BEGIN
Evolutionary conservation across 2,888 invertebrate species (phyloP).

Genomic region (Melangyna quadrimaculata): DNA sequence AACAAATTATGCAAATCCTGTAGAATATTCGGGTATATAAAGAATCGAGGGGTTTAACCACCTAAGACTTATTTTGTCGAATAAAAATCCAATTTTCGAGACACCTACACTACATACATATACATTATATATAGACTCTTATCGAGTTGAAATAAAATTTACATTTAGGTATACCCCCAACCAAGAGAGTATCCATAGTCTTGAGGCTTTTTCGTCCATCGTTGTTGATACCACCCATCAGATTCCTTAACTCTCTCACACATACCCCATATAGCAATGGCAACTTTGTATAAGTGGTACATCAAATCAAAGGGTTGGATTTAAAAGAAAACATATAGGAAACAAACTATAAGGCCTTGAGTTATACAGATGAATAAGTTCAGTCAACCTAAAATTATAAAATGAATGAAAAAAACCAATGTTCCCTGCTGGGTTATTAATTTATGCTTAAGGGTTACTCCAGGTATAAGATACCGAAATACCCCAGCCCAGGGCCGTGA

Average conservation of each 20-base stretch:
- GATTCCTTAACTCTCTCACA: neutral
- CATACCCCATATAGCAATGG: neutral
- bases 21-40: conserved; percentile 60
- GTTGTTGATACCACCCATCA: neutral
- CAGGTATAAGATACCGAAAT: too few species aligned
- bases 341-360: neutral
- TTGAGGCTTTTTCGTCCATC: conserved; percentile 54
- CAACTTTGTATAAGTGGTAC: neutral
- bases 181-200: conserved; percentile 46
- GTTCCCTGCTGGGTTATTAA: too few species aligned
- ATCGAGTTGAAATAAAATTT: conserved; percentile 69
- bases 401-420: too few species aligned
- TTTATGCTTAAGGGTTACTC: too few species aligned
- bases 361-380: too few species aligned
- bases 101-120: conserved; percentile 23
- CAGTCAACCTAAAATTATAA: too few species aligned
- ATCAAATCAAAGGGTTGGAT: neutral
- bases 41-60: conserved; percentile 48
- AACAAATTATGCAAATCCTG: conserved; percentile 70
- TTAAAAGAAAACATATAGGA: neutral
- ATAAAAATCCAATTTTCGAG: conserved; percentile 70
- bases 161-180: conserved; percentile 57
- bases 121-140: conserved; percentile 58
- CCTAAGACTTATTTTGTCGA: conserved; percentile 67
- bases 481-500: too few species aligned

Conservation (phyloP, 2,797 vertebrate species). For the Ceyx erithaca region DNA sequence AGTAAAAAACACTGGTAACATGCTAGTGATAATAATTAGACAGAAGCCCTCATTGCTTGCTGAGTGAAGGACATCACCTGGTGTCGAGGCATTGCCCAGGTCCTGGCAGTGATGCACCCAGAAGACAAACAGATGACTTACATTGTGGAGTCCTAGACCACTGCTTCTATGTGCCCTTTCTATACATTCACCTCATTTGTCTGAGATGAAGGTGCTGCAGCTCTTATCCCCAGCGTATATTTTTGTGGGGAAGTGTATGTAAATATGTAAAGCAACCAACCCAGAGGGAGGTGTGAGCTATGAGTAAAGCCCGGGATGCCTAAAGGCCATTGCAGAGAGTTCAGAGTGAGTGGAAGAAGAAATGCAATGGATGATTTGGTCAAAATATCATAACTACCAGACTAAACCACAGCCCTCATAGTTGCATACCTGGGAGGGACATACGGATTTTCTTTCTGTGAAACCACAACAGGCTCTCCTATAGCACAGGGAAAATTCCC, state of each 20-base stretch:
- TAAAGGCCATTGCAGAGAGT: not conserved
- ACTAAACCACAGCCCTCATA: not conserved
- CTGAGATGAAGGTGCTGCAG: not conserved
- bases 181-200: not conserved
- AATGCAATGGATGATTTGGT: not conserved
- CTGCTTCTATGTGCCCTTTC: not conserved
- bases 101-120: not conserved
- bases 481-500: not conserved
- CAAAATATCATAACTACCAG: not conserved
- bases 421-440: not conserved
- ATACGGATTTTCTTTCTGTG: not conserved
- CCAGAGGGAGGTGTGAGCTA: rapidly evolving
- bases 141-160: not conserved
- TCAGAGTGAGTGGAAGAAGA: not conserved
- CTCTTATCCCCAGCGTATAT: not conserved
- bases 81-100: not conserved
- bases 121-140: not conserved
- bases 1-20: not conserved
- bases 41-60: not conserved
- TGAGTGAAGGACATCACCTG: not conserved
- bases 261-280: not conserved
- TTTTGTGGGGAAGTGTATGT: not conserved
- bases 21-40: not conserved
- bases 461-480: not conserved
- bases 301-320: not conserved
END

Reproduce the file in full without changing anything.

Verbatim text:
Evolutionary conservation across 2,888 invertebrate species (phyloP).

Genomic region (Melangyna quadrimaculata): DNA sequence AACAAATTATGCAAATCCTGTAGAATATTCGGGTATATAAAGAATCGAGGGGTTTAACCACCTAAGACTTATTTTGTCGAATAAAAATCCAATTTTCGAGACACCTACACTACATACATATACATTATATATAGACTCTTATCGAGTTGAAATAAAATTTACATTTAGGTATACCCCCAACCAAGAGAGTATCCATAGTCTTGAGGCTTTTTCGTCCATCGTTGTTGATACCACCCATCAGATTCCTTAACTCTCTCACACATACCCCATATAGCAATGGCAACTTTGTATAAGTGGTACATCAAATCAAAGGGTTGGATTTAAAAGAAAACATATAGGAAACAAACTATAAGGCCTTGAGTTATACAGATGAATAAGTTCAGTCAACCTAAAATTATAAAATGAATGAAAAAAACCAATGTTCCCTGCTGGGTTATTAATTTATGCTTAAGGGTTACTCCAGGTATAAGATACCGAAATACCCCAGCCCAGGGCCGTGA

Average conservation of each 20-base stretch:
- GATTCCTTAACTCTCTCACA: neutral
- CATACCCCATATAGCAATGG: neutral
- bases 21-40: conserved; percentile 60
- GTTGTTGATACCACCCATCA: neutral
- CAGGTATAAGATACCGAAAT: too few species aligned
- bases 341-360: neutral
- TTGAGGCTTTTTCGTCCATC: conserved; percentile 54
- CAACTTTGTATAAGTGGTAC: neutral
- bases 181-200: conserved; percentile 46
- GTTCCCTGCTGGGTTATTAA: too few species aligned
- ATCGAGTTGAAATAAAATTT: conserved; percentile 69
- bases 401-420: too few species aligned
- TTTATGCTTAAGGGTTACTC: too few species aligned
- bases 361-380: too few species aligned
- bases 101-120: conserved; percentile 23
- CAGTCAACCTAAAATTATAA: too few species aligned
- ATCAAATCAAAGGGTTGGAT: neutral
- bases 41-60: conserved; percentile 48
- AACAAATTATGCAAATCCTG: conserved; percentile 70
- TTAAAAGAAAACATATAGGA: neutral
- ATAAAAATCCAATTTTCGAG: conserved; percentile 70
- bases 161-180: conserved; percentile 57
- bases 121-140: conserved; percentile 58
- CCTAAGACTTATTTTGTCGA: conserved; percentile 67
- bases 481-500: too few species aligned

Conservation (phyloP, 2,797 vertebrate species). For the Ceyx erithaca region DNA sequence AGTAAAAAACACTGGTAACATGCTAGTGATAATAATTAGACAGAAGCCCTCATTGCTTGCTGAGTGAAGGACATCACCTGGTGTCGAGGCATTGCCCAGGTCCTGGCAGTGATGCACCCAGAAGACAAACAGATGACTTACATTGTGGAGTCCTAGACCACTGCTTCTATGTGCCCTTTCTATACATTCACCTCATTTGTCTGAGATGAAGGTGCTGCAGCTCTTATCCCCAGCGTATATTTTTGTGGGGAAGTGTATGTAAATATGTAAAGCAACCAACCCAGAGGGAGGTGTGAGCTATGAGTAAAGCCCGGGATGCCTAAAGGCCATTGCAGAGAGTTCAGAGTGAGTGGAAGAAGAAATGCAATGGATGATTTGGTCAAAATATCATAACTACCAGACTAAACCACAGCCCTCATAGTTGCATACCTGGGAGGGACATACGGATTTTCTTTCTGTGAAACCACAACAGGCTCTCCTATAGCACAGGGAAAATTCCC, state of each 20-base stretch:
- TAAAGGCCATTGCAGAGAGT: not conserved
- ACTAAACCACAGCCCTCATA: not conserved
- CTGAGATGAAGGTGCTGCAG: not conserved
- bases 181-200: not conserved
- AATGCAATGGATGATTTGGT: not conserved
- CTGCTTCTATGTGCCCTTTC: not conserved
- bases 101-120: not conserved
- bases 481-500: not conserved
- CAAAATATCATAACTACCAG: not conserved
- bases 421-440: not conserved
- ATACGGATTTTCTTTCTGTG: not conserved
- CCAGAGGGAGGTGTGAGCTA: rapidly evolving
- bases 141-160: not conserved
- TCAGAGTGAGTGGAAGAAGA: not conserved
- CTCTTATCCCCAGCGTATAT: not conserved
- bases 81-100: not conserved
- bases 121-140: not conserved
- bases 1-20: not conserved
- bases 41-60: not conserved
- TGAGTGAAGGACATCACCTG: not conserved
- bases 261-280: not conserved
- TTTTGTGGGGAAGTGTATGT: not conserved
- bases 21-40: not conserved
- bases 461-480: not conserved
- bases 301-320: not conserved